[Published in The Australian on April 16th, 2016]

On my recent road-trip down the NSW coast I camped for a couple of nights at beautiful Diamond Heads in Cowdry National Park.  Arriving mid afternoon, having set up my little tent in a peaceful well protected area, I went exploring and found a spot at the end of a path.  Perched 4 meters or so above the beach, an opening in the otherwise dense shrub, a perfect observatory.

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At dusk I wandered back there to get another glimpse of the sea and the waves and a sense of the weather.  Sitting down, taking in the scenery and serenity, right in front of my eyes a little spider appears, not much bigger than a fly, seemingly suspended in thin air.

We looked at each other for a few seconds, and then it kept going about it’s business, weaving a web to catch the feast of the night, no doubt. A spider-web under construction is a sight to behold, I watched in wonderment as the little spider kept going in wingless flight first to the shrub on the left, then to the right and back again, a span of 4 or 5 meters.

Coming back a fourth time, I thought, oh no, it’s falling, as it suddenly dropped to the ground.  But no, this was clearly part of the design, a third anchor point established, up and down it went a few times, temporarily stopping to brace for a gust of wind.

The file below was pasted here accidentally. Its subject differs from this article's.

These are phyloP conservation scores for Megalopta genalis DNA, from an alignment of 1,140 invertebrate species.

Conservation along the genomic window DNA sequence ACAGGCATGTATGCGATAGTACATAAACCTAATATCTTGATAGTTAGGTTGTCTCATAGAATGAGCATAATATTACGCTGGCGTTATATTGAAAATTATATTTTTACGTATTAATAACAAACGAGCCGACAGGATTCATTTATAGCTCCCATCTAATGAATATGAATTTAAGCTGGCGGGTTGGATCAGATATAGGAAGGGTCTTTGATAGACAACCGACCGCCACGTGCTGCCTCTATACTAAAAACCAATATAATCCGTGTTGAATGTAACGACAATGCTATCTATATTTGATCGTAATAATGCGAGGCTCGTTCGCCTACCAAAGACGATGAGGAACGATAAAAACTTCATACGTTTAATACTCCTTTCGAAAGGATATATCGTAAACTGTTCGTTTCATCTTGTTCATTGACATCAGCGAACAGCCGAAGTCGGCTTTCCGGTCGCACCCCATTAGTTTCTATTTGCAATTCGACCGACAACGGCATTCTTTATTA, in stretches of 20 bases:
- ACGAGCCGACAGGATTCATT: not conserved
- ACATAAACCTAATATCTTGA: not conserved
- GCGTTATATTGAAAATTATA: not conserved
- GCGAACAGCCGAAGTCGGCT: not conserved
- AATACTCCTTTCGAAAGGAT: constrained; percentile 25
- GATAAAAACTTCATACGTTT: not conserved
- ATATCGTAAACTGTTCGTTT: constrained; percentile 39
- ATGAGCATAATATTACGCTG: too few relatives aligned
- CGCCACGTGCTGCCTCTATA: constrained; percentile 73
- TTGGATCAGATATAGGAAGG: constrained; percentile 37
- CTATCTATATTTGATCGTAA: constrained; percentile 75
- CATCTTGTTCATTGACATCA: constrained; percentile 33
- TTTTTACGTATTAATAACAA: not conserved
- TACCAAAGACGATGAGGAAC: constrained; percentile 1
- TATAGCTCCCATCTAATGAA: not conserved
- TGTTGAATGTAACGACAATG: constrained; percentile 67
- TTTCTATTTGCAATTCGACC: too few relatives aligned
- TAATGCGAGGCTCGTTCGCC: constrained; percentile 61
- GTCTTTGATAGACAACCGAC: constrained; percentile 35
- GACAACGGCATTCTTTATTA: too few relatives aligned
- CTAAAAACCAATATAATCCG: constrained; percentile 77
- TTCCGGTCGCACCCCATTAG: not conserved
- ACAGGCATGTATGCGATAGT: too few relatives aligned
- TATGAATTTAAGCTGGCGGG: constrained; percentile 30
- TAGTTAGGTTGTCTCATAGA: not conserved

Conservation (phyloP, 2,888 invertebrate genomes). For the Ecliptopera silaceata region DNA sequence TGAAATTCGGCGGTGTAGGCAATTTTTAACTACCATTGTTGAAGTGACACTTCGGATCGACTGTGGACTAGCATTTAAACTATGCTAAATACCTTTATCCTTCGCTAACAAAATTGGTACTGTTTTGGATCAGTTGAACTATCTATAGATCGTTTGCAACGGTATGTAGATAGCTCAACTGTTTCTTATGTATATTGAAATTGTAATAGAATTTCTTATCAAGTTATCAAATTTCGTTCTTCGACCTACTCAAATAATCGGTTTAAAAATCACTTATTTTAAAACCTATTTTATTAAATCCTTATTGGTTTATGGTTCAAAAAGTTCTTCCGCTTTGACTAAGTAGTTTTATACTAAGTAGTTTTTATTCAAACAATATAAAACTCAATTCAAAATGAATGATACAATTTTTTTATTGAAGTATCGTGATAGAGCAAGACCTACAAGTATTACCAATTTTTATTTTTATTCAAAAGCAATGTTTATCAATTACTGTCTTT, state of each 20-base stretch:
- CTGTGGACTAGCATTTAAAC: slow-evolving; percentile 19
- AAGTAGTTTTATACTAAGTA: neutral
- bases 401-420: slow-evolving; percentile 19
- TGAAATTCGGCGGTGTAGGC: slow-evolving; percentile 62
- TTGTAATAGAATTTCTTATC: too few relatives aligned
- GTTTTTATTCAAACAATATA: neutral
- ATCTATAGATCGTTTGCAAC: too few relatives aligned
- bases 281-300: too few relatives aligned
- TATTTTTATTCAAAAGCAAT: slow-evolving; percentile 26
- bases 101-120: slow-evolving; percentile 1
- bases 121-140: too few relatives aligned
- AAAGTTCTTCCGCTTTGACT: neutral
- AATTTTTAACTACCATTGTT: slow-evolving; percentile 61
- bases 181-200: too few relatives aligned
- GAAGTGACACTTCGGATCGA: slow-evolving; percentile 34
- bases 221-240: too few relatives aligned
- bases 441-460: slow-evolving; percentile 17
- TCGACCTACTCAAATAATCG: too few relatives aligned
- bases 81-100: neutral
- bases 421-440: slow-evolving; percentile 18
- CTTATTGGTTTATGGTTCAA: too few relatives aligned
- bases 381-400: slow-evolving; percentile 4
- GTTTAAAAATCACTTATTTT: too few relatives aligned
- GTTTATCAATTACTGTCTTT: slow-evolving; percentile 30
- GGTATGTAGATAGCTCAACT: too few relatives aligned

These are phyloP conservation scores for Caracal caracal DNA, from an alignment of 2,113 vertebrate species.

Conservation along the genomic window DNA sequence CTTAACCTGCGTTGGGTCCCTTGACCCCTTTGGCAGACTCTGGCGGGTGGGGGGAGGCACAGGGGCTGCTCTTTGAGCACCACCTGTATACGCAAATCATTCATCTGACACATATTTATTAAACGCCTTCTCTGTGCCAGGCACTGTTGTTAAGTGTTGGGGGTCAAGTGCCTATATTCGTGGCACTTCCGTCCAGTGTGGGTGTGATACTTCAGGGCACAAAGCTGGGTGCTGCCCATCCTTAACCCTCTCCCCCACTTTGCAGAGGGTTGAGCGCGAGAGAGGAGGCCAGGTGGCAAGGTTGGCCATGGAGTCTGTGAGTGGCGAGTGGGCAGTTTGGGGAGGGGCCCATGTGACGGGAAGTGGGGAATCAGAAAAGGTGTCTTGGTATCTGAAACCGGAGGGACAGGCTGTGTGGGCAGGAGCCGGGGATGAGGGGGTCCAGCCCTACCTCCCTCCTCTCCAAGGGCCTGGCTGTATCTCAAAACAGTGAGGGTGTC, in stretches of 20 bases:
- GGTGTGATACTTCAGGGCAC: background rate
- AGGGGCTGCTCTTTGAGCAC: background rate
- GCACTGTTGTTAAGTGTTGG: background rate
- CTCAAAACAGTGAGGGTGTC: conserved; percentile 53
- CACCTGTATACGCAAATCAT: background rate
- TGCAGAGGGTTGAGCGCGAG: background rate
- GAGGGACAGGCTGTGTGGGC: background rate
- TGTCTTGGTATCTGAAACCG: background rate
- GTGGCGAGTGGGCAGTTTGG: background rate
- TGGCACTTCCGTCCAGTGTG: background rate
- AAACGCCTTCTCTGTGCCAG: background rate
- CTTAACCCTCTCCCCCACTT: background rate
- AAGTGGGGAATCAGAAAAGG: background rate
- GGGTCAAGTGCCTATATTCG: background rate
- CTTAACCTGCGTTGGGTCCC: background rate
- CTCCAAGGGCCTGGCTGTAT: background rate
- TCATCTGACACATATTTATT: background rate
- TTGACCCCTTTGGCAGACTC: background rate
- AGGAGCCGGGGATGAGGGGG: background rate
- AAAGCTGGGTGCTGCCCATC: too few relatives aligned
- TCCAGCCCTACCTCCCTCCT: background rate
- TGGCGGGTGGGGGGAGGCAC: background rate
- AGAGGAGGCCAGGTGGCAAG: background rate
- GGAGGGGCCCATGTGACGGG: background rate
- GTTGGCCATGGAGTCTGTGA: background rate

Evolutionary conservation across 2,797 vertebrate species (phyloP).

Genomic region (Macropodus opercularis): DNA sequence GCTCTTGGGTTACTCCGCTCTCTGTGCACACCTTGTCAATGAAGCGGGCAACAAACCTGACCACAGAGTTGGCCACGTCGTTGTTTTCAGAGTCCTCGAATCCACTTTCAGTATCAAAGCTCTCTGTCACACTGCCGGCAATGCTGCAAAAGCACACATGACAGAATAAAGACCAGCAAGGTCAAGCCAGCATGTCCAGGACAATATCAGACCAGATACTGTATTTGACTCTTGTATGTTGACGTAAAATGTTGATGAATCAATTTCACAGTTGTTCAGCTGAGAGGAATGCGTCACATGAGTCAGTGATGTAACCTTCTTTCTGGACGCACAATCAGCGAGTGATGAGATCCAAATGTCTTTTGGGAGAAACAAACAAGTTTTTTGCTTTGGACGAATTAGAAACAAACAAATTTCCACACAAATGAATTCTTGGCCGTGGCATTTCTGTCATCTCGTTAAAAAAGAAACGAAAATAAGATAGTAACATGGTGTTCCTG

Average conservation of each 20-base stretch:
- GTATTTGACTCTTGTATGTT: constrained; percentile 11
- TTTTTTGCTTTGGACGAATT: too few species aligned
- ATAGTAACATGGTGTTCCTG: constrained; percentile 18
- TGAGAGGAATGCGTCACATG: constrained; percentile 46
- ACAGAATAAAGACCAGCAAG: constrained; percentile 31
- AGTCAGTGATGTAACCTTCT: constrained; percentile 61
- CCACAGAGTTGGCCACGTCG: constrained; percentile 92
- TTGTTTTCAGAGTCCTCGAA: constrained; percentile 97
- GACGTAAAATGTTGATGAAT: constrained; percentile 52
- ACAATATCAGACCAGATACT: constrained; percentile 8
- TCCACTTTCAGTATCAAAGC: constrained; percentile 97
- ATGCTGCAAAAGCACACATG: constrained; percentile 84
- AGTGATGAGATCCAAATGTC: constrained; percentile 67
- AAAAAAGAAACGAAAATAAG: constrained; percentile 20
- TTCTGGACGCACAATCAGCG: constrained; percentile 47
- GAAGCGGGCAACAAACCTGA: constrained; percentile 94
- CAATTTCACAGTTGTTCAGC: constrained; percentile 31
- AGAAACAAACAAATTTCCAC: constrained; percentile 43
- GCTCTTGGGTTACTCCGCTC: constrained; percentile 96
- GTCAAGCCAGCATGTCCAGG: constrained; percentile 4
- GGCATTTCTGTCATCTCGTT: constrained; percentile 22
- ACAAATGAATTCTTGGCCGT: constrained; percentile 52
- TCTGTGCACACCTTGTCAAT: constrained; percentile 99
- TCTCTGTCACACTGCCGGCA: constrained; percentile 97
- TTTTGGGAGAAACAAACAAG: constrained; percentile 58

All three ancho2015-11-07 15.17.18r points now secured, Pete, as I decided to call him, started the intricate task of creating the actual web.  Mesmerised, I watched as Pete went around, not in circles as you would expect, but rather followed an intricate path with no pattern that a mere human could make sense of, following instructions passed down through thousands or millions of generations via the Spider Guild.

Back and forth, up and down, retracing his steps, constantly checking joints and testing the strength of his web, all eight legs working in unison as he secreted many meters of what must be the most extraordinary rope ever made!

Araneus_diadematus_web_1By the time I got up, dusk was about to turn to night, I wished Pete bon apetit as I made my way back to the tent. At the other end of the path I suddenly stopped, right in front of me was Pete’s (much) bigger brother, busy creating his own web, blocking my path.  I stood there for a little while, I had to get past, there was no other way.  Finally, I got down on all fours and quickly crawled underneath, as low as I could, hoping not to undo any part of the web above.

As I stood up and looked back I was relieved to see that my movement hadn’t done any damage. I got back into my tent, zipped up, hoping that Pete’s sister had not found her way under the mattress in my absence…


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